Objectives There are ongoing calls for prompt, unrestricted access to Clinical Study Reports (CSRs) to support more robust evidence synthesis to enhance clinical decision making regarding medications. Between 2016–2018, the European Medicines Agency (EMA) provided access on their Clinical Data website to documents including CSRs, which had been submitted for regulatory drug approval. This study aims to describe the characteristics of available CSR documents, specifically medication and trial characteristics, as well as document length and type. For a subset of included trials which were labelled as ‘pivotal’, this study will quantify the timeliness of access to trial results from these CSRs compared with trial registry (ClinicalTrials.gov) and journal publication.
Method This is a cross-sectional analysis of drug regulatory documents published by the EMA between 2016–2018. Summary information and individual CSR files for all available medications were accessed via the EMA’s Clinical Data website. Using document filenames along with recommended structure for CSR nomenclature, individual trials in each submission were identified. Duplicate trials were excluded. Information was extracted on 142 medications for which documents were submitted, involving a total of 6,317 documents across 2,115 trials. Data were extracted including authorisation status, approval pathway and Anatomical Therapeutic Chemical (ATC) classification. Most CSRs (64.1%) had been submitted for initial marketing authorisation. Median and interquartile range (IQR) were reported for the number and length (number of pages) of documents and number of trials. For 264 pivotal trials, the trial phase, time from date of release of documents by the EMA and time to publication of results in journals and/or registries were reported.
Results There was a median of 15 (5–46) documents, 5 (2–14) trials and 9,629 (2,711–26,673) pages per submission for drug approval. The median pages per submission was lower for authorised, biosimilar, and exceptional circumstances medications, and higher for initial marketing authorisation, withdrawn procedure, conditional approval and orphan status medications. There was a median of 1 (1–4) document and 336 (21–1,192) pages per trial. Most pivotal trials, 153 (58.1%), were phase 3; 50 (19%) were phase 1 and 38 (14.4%) were phase 2. No trial registry results were identified for 64 trials (26.1%), no journal publications were identified for 41 (16.7%), and 33 trials (13.5%) had neither. For most pivotal trials with published results (94.5% n=189), journal publication/registry results were available prior to EMA publication. However, for 11 (5.5%) pivotal trials, EMA publication was the earliest source, available a median of 523 days (range 18–1,320) before a corresponding journal publication.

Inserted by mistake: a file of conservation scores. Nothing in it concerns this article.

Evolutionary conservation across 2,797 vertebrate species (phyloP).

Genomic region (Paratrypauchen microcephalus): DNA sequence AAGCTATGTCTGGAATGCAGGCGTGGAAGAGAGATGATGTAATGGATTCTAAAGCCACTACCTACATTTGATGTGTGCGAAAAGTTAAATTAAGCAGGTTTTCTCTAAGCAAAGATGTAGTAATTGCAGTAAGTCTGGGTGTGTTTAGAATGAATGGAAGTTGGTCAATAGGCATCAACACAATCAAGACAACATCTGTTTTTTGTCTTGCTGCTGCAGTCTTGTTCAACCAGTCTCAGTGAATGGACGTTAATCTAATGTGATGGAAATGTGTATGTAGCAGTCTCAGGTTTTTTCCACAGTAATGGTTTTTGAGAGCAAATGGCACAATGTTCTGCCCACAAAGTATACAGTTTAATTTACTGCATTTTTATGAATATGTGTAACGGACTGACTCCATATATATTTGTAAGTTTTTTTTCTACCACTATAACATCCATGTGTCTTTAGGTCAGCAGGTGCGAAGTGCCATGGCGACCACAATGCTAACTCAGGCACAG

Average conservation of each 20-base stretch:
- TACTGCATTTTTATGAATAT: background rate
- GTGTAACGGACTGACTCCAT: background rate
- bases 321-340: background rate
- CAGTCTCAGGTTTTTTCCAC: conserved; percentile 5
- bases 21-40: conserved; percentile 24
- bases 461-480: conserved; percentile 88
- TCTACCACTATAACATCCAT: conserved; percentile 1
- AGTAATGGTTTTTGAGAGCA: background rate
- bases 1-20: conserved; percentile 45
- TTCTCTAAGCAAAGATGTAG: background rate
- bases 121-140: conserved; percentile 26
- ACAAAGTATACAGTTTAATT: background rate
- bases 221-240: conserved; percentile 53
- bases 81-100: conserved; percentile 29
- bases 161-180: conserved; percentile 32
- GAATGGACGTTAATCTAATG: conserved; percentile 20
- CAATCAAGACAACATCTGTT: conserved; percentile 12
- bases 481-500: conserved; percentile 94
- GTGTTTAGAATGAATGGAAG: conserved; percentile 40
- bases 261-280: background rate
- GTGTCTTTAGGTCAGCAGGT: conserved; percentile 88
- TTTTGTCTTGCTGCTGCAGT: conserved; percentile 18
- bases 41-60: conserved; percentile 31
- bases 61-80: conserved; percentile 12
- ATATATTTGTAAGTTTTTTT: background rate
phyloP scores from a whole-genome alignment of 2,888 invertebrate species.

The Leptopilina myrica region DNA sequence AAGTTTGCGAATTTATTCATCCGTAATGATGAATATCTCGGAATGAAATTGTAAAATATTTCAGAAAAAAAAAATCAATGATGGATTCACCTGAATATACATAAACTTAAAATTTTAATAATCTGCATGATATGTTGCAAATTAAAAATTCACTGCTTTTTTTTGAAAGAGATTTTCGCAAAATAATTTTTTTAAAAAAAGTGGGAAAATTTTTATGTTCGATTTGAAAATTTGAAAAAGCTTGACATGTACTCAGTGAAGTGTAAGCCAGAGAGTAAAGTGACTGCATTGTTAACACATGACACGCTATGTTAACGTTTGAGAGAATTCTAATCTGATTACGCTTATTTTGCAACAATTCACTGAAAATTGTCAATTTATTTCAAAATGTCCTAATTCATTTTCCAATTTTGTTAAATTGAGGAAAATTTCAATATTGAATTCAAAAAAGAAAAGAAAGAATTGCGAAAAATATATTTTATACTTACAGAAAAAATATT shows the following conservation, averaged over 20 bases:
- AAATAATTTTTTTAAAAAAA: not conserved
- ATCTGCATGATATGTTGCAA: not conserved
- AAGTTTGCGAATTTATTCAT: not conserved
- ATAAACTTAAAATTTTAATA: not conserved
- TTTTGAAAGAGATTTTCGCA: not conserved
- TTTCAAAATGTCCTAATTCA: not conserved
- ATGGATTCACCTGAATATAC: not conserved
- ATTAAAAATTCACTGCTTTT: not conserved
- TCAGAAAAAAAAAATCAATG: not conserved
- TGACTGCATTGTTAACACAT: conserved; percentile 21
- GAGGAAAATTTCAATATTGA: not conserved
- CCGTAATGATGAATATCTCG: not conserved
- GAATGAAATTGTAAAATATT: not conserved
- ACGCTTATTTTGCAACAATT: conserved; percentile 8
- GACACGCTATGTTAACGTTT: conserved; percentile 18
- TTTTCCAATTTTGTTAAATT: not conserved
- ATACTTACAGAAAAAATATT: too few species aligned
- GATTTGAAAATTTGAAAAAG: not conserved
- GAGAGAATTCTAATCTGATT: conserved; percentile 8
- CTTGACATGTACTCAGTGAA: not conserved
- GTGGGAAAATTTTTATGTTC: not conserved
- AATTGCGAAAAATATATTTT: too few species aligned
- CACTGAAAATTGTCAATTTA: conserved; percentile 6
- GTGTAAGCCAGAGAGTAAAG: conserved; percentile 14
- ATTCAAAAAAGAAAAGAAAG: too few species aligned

Conclusions The EMA Clinical Data website was found to contain lengthy documentation for a large number of trials, including detailed unpublished information. The volume of information available varied depending on the medication class and approval pathways. CSRs were the only source of data for many trials. CSRs were a timely data source, available over a year before journal or trial registry publication for some trials. Open access to currently unpublished trial data should be promoted, to support timely decision-making and better patient outcomes.
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